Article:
Was the message after completing this weekend papers word search.
Completing the word search on a Sunday, I recall from my childhood, is just as warming as the smell of sauce cooking for a family dinner.
Our Sundays, growing up, were free from to-do lists and were spent visiting family. I had a aunt that lived in Niagara On The Lake, a quaint little town where I spent some time growing up.
The long drive there went quickly as thoughts of a cardboard box of ice cream would always be waiting and who’s turn it was to get the box! As there would be several of us there it was easy to finish a carton of ice cream.
If it was your turn to get the box, you proudly got to peel back each flap and clean that sucker clear of every bit of creamy delight.
The long drive to visit passed quickly with thoughts as well to the weekend newspaper which my aunt also saved for us.
Numbers, math, wasn’t “my thing” but oh letters and words!!!! Whether it was from doing word searches or growing up in an era where a question “how do you spell ……” posed to a teacher often came with a reply “look it up in the dictionary”. WHAT! The frustration under your breathe, “how can I look it up if I don’t know how to spell it!” Grrrrrr. You always found it though……right!
Then there was a teacher I had in high school. It may have even been a math teacher After every test/quiz there was a word search. After you gruelled through the test and if there was time left in the period, you got a sheet filled from top to bottom, from left to right with a word search. I’m pretty sure it was math because I ALWAYS had time left over on account I didn’t understand half of the test.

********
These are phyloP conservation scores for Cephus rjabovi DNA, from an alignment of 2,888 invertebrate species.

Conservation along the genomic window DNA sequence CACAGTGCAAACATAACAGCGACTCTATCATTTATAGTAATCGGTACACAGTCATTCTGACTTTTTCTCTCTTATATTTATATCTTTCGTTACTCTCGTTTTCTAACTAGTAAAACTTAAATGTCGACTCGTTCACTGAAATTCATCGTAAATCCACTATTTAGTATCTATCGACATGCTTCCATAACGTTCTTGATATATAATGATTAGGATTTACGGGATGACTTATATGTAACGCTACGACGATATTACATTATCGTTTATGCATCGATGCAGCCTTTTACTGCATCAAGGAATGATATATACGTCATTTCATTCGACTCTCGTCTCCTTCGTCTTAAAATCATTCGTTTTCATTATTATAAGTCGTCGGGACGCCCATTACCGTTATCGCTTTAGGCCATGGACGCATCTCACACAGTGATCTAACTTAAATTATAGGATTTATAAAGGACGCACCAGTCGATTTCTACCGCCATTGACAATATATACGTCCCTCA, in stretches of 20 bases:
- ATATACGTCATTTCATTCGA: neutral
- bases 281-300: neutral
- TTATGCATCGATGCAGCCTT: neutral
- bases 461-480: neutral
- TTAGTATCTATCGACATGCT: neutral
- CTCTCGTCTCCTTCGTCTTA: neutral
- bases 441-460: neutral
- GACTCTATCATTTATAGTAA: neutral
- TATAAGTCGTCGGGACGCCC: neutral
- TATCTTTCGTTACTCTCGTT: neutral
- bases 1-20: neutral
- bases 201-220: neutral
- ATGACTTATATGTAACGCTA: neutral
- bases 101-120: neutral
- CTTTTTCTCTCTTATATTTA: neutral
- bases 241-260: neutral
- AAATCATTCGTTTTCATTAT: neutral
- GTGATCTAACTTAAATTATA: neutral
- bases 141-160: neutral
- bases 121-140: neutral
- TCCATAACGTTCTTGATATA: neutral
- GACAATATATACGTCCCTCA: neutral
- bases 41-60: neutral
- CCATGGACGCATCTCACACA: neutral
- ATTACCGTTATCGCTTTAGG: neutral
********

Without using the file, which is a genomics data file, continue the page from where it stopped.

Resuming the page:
Now I want you imagine little Ralphie in “A Christmas Story” when the teacher asked the class to write a paper on what they wanted for Christmas. He gets all happy, starry eyed and wiggly in his seat. Yep, that was me when I got my word search.
For every word you found you got half a point. Find two words, one full point. These points would be added to your test score. So not only did I love the mental exercise of find backwards, upside down, diagonal words but I loved knowing I’d pass the test with points accumulated.
What a great teacher. I don’t remember their name, but what a great teacher.
So, recently, I’ve been getting a mental workout, growing my vocabulary, childhood satisfaction, remembering my visits with my aunt (minus the ice cream). All through a mumble jumble of upside down, backwards, diagonal, forward bunch of letters.